The Bankwatch

Tracking the consumer evolution of financial services

Wiki’s are not for everyone; banks can use for thought leadership

There is much talk about the importance of Web 2.0 and a new sub thread is evolving on the use of such tools within the enterprise, so lets look at Wiki’s in particular.

Andrew speaks eloquently here but I fear this school of thought is getting too caught up in the technology, and generalising about the tools.  Typical Web 2.0 tools are quoted as Wikipedia, Flickr, MySpace,, Digg, and I would agree on most of what is discussed on the utility of those tools, particularly with the inclusion of blogging. I think the customer interface and connection with the average user for these tools will need to be improved to be useful for everyone, but the basics are there.  Tagging is a great example with leading that charge, but their interface is horrible.  Nonetheless I remain convinced tagging will be core to online banking in the near future.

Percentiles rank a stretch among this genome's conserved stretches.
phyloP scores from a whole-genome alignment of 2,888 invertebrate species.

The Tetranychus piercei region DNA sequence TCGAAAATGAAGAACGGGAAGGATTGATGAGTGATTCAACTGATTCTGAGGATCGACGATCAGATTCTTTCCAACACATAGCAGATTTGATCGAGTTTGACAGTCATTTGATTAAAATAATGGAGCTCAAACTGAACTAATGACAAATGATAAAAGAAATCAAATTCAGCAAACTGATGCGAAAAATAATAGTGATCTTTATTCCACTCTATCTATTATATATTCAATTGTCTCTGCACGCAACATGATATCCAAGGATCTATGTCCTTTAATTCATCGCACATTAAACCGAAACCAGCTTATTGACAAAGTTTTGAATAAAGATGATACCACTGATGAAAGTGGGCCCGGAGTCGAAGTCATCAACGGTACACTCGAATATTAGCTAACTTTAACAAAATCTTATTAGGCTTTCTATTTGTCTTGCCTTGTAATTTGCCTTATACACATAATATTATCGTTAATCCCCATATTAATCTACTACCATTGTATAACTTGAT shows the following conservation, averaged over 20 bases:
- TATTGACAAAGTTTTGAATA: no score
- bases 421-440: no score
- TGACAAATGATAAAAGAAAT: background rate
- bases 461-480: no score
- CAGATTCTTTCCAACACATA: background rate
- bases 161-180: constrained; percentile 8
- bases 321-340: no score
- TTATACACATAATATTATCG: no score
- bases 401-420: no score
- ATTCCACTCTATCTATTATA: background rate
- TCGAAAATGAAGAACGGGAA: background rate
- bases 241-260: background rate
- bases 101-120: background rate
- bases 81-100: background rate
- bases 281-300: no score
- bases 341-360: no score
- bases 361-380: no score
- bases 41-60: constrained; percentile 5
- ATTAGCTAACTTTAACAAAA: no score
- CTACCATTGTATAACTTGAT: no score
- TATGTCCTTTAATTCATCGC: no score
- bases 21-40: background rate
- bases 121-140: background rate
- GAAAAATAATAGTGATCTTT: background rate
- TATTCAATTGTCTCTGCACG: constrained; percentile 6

The exception could be wiki’s – useful as Wikipedia is, wiki’s are at best clunky and awkward for the average person.  These statistics quoted on the Church of the Customer bear that out.  Only 1-2% of wiki users actually contribute.  This is not a bad thing, but it suggests Wiki’s are good for sharing evolutionary thoughts on an interest, authored by a few core leaders, and read by many.  Wiki’s are not a tool for work sharing and interaction, which assumes equal participation.


Relevance to Bankwatch:
Many powerful tools are appearing, and they will change online banking.  In particular, three tools to watch that smart Banks will lever are:

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Written by Colin Henderson

May 7, 2006 at 01:48

Posted in Debit cards, Web/Tech

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